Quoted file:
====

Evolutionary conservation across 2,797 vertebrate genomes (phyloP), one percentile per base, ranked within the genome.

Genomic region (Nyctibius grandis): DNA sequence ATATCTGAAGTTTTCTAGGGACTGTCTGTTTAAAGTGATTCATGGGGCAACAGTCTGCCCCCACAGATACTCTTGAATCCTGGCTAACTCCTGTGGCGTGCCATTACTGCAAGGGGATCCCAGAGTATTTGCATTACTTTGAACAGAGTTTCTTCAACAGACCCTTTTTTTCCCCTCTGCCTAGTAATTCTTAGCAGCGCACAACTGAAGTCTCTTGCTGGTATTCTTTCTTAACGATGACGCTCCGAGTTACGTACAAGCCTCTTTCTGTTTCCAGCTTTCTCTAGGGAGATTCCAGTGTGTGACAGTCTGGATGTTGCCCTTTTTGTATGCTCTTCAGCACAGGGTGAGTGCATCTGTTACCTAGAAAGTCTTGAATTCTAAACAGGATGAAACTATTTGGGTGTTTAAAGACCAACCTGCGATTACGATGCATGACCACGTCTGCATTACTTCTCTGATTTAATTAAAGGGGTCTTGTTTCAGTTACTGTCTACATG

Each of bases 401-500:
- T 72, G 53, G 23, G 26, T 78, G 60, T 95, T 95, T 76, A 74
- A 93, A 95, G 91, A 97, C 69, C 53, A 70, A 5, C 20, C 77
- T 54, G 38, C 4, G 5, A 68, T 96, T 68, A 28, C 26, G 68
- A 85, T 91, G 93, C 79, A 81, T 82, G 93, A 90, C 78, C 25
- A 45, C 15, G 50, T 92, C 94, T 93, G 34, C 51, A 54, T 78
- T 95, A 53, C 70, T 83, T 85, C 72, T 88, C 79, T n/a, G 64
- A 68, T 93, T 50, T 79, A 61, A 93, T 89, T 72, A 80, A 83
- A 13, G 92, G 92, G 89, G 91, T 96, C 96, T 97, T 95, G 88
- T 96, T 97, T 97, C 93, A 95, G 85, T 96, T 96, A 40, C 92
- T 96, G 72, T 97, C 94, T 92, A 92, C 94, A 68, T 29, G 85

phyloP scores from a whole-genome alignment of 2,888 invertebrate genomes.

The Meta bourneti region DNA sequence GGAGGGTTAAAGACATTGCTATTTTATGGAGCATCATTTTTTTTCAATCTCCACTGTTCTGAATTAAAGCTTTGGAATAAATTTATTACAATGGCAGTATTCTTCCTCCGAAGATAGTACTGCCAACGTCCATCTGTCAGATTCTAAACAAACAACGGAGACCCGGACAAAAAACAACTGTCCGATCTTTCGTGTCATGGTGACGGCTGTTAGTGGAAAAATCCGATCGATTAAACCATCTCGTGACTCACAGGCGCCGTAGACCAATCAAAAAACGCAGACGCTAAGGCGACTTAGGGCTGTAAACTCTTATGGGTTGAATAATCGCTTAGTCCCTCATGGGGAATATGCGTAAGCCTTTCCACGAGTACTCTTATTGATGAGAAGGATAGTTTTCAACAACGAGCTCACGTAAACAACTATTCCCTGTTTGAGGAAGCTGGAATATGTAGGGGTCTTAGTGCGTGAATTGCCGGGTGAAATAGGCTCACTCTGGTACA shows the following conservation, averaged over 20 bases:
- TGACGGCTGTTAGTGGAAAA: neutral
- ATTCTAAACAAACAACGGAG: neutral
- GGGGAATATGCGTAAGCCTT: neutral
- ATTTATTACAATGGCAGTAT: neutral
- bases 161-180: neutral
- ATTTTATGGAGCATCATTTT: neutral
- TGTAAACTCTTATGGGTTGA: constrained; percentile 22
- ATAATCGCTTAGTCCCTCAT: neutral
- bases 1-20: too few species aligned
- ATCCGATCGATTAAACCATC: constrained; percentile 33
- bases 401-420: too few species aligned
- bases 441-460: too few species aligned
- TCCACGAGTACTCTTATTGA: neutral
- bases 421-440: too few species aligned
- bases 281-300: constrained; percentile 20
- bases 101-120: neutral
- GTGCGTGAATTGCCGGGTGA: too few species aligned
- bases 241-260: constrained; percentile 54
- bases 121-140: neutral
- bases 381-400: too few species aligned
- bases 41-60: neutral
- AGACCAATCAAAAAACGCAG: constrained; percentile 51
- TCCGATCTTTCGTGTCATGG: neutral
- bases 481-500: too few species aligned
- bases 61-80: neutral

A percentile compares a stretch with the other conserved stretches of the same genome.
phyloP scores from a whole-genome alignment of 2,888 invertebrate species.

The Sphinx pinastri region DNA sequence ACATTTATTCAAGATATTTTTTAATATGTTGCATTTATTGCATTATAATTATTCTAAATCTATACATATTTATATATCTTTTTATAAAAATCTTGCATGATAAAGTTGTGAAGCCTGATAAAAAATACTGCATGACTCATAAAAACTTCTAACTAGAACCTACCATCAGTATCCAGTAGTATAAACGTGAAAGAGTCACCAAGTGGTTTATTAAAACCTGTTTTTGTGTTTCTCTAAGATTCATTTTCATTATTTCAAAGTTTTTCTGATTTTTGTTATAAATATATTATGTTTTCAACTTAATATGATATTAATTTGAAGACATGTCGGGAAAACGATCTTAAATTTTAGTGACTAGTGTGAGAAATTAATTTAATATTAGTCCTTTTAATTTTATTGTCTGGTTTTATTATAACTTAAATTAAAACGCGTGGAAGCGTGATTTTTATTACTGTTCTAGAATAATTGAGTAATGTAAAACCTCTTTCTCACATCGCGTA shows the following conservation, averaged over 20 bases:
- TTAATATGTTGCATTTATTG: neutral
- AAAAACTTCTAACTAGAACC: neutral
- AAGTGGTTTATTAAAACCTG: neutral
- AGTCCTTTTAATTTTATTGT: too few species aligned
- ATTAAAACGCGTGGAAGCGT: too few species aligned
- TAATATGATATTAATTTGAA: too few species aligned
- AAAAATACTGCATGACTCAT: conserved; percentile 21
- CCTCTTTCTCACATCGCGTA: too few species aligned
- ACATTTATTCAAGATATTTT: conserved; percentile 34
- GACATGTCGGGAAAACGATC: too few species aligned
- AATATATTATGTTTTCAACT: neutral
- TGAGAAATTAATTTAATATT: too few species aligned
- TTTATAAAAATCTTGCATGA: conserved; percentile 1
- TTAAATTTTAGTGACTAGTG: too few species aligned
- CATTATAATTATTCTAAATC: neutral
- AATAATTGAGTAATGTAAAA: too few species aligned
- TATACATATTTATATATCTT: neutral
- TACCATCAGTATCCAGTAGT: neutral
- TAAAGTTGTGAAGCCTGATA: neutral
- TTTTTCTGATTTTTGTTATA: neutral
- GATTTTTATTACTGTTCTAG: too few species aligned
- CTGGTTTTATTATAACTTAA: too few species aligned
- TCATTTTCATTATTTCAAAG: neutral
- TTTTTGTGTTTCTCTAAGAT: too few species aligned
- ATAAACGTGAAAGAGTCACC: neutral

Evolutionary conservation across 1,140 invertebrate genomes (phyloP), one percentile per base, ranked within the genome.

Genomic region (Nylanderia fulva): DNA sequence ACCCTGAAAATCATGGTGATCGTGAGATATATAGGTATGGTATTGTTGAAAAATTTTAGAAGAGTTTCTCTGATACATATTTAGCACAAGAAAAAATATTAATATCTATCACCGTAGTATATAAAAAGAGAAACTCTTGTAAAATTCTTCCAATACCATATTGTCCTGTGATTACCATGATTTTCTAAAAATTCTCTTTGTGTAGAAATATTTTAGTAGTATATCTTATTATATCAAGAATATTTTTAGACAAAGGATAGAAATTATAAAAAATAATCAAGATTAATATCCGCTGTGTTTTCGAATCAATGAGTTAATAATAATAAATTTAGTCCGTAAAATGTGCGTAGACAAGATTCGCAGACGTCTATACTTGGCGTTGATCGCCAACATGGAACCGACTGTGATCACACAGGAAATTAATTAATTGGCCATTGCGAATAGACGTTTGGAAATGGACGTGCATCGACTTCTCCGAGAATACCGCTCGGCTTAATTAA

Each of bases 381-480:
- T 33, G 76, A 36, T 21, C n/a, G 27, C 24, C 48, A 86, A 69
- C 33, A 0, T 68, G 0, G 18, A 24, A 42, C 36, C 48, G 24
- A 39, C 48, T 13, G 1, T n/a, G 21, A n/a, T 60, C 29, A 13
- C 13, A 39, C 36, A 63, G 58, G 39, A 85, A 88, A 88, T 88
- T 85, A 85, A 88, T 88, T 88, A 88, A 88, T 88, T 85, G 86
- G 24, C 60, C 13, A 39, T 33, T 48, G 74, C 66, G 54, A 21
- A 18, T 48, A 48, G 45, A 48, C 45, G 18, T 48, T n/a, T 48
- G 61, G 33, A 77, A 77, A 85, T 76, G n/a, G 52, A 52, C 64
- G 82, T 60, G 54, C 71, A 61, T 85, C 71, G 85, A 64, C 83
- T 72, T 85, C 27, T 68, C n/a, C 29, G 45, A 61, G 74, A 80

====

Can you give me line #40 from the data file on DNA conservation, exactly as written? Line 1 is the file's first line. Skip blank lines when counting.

- bases 61-80: neutral